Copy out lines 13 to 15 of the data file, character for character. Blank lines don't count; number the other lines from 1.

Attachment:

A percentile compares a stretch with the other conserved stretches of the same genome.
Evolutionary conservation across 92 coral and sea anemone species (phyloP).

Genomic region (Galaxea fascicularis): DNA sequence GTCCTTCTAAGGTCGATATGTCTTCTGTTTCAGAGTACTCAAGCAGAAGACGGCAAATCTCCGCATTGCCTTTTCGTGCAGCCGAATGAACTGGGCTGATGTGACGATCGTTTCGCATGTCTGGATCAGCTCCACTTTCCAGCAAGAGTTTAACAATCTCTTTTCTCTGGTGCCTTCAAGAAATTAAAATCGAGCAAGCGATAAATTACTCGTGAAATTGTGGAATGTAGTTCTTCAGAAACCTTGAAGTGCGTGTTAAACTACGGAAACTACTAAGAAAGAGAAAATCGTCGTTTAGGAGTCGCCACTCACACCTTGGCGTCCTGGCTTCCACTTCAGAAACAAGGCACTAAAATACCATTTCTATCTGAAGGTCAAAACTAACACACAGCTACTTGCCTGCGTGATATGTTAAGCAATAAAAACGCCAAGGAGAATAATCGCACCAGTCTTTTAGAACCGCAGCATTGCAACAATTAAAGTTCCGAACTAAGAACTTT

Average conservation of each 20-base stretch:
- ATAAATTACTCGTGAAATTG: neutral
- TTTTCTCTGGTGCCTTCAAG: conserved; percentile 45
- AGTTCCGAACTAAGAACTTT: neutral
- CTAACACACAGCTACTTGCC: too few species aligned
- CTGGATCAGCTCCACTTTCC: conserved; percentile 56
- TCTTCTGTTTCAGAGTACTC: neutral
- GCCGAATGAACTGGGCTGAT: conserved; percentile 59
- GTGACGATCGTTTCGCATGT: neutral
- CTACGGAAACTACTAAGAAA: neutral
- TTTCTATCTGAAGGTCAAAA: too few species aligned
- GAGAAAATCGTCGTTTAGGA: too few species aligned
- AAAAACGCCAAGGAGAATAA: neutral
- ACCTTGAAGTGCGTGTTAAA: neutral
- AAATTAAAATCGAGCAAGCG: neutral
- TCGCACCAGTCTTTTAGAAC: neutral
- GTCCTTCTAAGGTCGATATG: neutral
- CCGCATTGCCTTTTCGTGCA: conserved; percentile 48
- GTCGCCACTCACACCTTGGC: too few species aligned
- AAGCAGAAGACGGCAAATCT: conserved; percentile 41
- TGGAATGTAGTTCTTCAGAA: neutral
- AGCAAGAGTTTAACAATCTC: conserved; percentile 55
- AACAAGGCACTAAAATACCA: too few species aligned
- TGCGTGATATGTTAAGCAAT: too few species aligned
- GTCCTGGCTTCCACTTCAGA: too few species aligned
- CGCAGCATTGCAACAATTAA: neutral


- CTACGGAAACTACTAAGAAA: neutral
- TTTCTATCTGAAGGTCAAAA: too few species aligned
- GAGAAAATCGTCGTTTAGGA: too few species aligned